Prophecy’ and ‘Harpies’


The sky will roll up
the darkness of its scroll
and the chiming of the spheres
fall back to silence.
The earth will split
itself in many places,
bleeding a fiery ichor,
swallowing down
whole citadels and palaces of kings.
The waters will dry up and, 
where the sea was, 
great plains of salt will grit
and glint like quartzite.
Serpents will parch,
becoming small as reeds,
and the birds of the air
fly off, past 
the edge of the world.
Nobody, then, will know 
our names: the places 
where we walked
will be forgotten
in ignorance, beneath
thick slabs of time.
Things commonplace to us –
creatures conversing,
the resurrected dead,
spells said by night – 
will be unknown
to the diminished peoples
tramping above 
the ruins of our halls.
Still, when their bones
lie prone among the debris
of homes and forests,
ghosts will flit and yammer
about the things we did,
the sights we saw.


Our claws can’t hold enough to fill our mouths.
We swoop and clench
them round the smallest morsels – 
the wet globe of a grape, 
a paring of pungent cheese – 
we feed on these and fall
back to your table to seize
another crumb – a cherry’s ruby,
a biscuit’s broken corner,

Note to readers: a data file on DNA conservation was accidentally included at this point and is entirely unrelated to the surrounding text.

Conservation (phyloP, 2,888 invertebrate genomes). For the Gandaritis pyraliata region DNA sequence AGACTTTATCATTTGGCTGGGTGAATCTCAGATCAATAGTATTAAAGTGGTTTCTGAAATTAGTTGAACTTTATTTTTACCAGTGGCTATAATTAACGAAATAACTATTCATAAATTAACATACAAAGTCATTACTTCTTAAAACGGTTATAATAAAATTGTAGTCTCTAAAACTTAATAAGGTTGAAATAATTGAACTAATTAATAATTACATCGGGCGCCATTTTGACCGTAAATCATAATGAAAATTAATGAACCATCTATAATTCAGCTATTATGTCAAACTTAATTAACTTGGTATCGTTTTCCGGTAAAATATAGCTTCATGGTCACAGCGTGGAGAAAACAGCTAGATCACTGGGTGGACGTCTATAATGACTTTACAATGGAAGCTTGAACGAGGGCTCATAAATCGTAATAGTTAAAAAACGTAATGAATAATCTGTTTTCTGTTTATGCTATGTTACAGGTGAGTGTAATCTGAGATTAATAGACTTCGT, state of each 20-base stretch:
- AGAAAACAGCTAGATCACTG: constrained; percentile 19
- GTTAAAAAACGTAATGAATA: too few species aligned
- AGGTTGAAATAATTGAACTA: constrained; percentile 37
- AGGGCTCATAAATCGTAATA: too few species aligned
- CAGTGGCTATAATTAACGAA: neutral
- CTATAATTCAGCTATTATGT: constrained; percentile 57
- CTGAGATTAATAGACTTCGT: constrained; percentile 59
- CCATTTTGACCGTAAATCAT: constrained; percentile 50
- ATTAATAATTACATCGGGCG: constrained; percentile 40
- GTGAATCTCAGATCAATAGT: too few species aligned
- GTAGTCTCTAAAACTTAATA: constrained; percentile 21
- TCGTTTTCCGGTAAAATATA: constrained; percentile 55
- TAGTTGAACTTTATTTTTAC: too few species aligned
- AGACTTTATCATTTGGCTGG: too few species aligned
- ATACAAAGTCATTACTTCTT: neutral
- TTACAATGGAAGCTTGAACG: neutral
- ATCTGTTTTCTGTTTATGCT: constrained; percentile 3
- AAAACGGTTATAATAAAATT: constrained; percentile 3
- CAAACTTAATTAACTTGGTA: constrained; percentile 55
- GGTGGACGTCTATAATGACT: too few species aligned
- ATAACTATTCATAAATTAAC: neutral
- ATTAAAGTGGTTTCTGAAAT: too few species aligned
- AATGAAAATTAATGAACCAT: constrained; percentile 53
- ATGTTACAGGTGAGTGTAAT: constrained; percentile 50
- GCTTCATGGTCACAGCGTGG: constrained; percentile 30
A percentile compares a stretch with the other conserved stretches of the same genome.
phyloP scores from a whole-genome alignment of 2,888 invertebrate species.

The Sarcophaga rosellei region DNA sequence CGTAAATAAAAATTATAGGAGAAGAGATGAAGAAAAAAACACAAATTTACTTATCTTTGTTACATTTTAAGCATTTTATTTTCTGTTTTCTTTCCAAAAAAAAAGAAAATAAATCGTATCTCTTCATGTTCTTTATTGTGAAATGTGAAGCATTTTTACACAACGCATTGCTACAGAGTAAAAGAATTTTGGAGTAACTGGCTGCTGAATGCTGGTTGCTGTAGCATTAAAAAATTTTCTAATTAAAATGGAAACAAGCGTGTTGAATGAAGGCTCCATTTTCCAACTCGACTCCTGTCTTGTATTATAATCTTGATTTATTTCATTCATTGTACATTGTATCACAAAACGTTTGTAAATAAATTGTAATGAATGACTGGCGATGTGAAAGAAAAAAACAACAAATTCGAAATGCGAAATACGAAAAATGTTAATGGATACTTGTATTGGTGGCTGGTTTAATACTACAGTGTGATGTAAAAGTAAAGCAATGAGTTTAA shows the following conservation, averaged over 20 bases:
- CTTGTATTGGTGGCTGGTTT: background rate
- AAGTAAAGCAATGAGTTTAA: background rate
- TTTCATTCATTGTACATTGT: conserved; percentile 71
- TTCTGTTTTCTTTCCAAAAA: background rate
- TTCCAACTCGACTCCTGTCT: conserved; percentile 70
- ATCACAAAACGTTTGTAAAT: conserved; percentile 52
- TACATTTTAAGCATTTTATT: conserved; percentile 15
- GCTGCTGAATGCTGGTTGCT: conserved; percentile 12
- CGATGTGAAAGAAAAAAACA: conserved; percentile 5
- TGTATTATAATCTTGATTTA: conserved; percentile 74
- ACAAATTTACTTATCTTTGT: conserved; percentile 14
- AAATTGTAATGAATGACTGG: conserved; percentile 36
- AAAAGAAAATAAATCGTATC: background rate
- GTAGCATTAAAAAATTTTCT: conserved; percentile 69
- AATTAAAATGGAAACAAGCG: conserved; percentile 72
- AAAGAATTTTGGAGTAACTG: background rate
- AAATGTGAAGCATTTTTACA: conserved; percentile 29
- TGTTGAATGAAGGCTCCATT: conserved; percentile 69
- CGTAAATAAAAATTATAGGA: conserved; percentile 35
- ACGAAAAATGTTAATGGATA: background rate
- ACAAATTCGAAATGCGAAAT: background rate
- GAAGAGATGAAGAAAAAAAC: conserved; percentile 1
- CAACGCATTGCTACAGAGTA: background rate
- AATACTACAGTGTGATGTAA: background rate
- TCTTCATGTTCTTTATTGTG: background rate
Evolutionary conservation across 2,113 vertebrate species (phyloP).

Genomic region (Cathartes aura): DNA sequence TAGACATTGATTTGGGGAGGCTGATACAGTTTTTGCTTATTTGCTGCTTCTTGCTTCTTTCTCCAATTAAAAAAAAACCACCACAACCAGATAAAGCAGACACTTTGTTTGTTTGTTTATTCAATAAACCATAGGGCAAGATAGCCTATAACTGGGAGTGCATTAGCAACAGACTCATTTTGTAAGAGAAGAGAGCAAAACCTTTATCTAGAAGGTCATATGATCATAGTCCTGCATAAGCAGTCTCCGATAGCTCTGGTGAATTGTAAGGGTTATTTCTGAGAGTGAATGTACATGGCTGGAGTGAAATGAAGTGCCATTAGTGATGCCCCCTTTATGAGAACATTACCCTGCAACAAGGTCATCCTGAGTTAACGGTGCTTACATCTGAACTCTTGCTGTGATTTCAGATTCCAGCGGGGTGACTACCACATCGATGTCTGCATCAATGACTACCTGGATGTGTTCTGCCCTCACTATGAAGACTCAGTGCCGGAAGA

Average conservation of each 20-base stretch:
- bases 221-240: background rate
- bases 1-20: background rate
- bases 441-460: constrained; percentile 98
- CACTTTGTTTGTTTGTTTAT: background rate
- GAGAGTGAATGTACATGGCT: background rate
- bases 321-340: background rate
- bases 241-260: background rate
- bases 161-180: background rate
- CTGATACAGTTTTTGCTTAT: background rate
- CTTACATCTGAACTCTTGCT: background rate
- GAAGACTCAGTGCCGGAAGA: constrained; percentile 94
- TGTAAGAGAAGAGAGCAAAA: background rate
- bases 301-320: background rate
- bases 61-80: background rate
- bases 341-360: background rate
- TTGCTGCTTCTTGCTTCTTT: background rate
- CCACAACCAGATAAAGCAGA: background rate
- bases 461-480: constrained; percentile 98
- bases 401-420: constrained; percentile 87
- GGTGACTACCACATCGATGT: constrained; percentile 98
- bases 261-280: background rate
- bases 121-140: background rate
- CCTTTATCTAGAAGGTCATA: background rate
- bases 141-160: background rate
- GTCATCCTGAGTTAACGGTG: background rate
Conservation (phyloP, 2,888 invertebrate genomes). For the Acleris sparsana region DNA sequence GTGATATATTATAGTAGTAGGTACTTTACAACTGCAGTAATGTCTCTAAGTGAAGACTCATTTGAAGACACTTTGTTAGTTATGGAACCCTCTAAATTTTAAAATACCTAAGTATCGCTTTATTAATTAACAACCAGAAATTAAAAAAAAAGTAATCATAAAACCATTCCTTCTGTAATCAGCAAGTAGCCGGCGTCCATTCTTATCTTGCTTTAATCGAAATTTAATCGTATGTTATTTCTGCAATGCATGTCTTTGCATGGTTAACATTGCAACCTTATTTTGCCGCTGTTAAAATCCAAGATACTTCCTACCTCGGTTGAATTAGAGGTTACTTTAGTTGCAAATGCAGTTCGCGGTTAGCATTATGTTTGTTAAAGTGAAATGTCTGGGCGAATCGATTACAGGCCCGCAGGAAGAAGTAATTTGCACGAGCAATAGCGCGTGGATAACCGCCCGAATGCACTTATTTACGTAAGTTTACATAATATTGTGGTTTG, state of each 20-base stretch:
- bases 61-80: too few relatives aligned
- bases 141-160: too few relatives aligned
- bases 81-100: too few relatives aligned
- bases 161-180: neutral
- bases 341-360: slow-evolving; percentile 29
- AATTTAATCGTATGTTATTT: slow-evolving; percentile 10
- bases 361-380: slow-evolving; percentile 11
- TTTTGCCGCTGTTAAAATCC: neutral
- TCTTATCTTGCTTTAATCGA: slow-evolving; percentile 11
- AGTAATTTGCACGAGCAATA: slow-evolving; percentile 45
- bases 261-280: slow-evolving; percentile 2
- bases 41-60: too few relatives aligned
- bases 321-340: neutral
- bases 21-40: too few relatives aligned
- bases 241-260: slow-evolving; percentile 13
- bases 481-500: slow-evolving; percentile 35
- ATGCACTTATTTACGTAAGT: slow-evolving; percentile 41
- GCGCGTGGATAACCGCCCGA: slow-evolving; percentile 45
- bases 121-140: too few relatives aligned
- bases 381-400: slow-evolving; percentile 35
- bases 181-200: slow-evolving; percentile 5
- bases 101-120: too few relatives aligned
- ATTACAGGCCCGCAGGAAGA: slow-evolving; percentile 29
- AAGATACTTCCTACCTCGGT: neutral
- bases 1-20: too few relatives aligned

a cord of meat.
We shove them down without discrimination,
our bellies bloated by our famishment.
There is no pleasure in each passing flavor.
The scents bring nothing in the way of comfort.
We can’t be sated.
Our wings are gaunt and broken.
Our faces droop with hollows.
Our eyes are dull,
like stagnant water, filmy and inert.
It’s pain that makes us plague you,
pain that knifes,
opens itself, a flower
made out of knives,
spreading itself across our emptiness,
the taut domes of those convex tummies.
You flap your hands.
You curse us.
You are full.


About the contributor

Kitty Coles' poems have been widely published in magazines and anthologies and have been nominated for the Forward Prize and Best of the Net. Her debut pamphlet Seal Wife (2017) was joint winner of the Indigo Dreams Pamphlet Prize. Her first collection, Visiting Hours, will be published in 2020 by The High Window.

Related Articles


Stephen House has won two Awgie Awards (Australian Writers Guild),

Rob Schackne. Elegy for a bee

Born in New York, Rob Schackne lived in many countries until Australia finally took him in.

David Ratcliffe – Poetry

Slipping his moorings Less than an hour earlier, he’d knelt thumbs crossed; on failing to receive a signal he slid solo on a one-way voyage, slipping his moorings with no...

More Like This

Poetry by Hannah Rousselot

Hannah Rousselot is a queer French-American poet. Her poetry has appeared many publications.

Ekphrasis in an Essex Sculpture Garden. Poetry by Michael Bartholomew-Biggs

Ekphrasis in an Essex Sculpture Garden  - an allegory of choosing and being chosen 1 – The Artefact I don’t suppose a...

Poetry by Penelope Layland

Penelope Layland's poetry has an urbane flavour that takes us into the world of the poet.

Eros by J.P Mayer

JP Mayer is an emerging writer and a current senior at Brown University, where he studies classics and literary arts.

Filigree by Melinda Jane

Melinda Jane, author of the poetry book ‘Nature's Nuptials’ and the children’s book ‘The Currawong and the Owl’.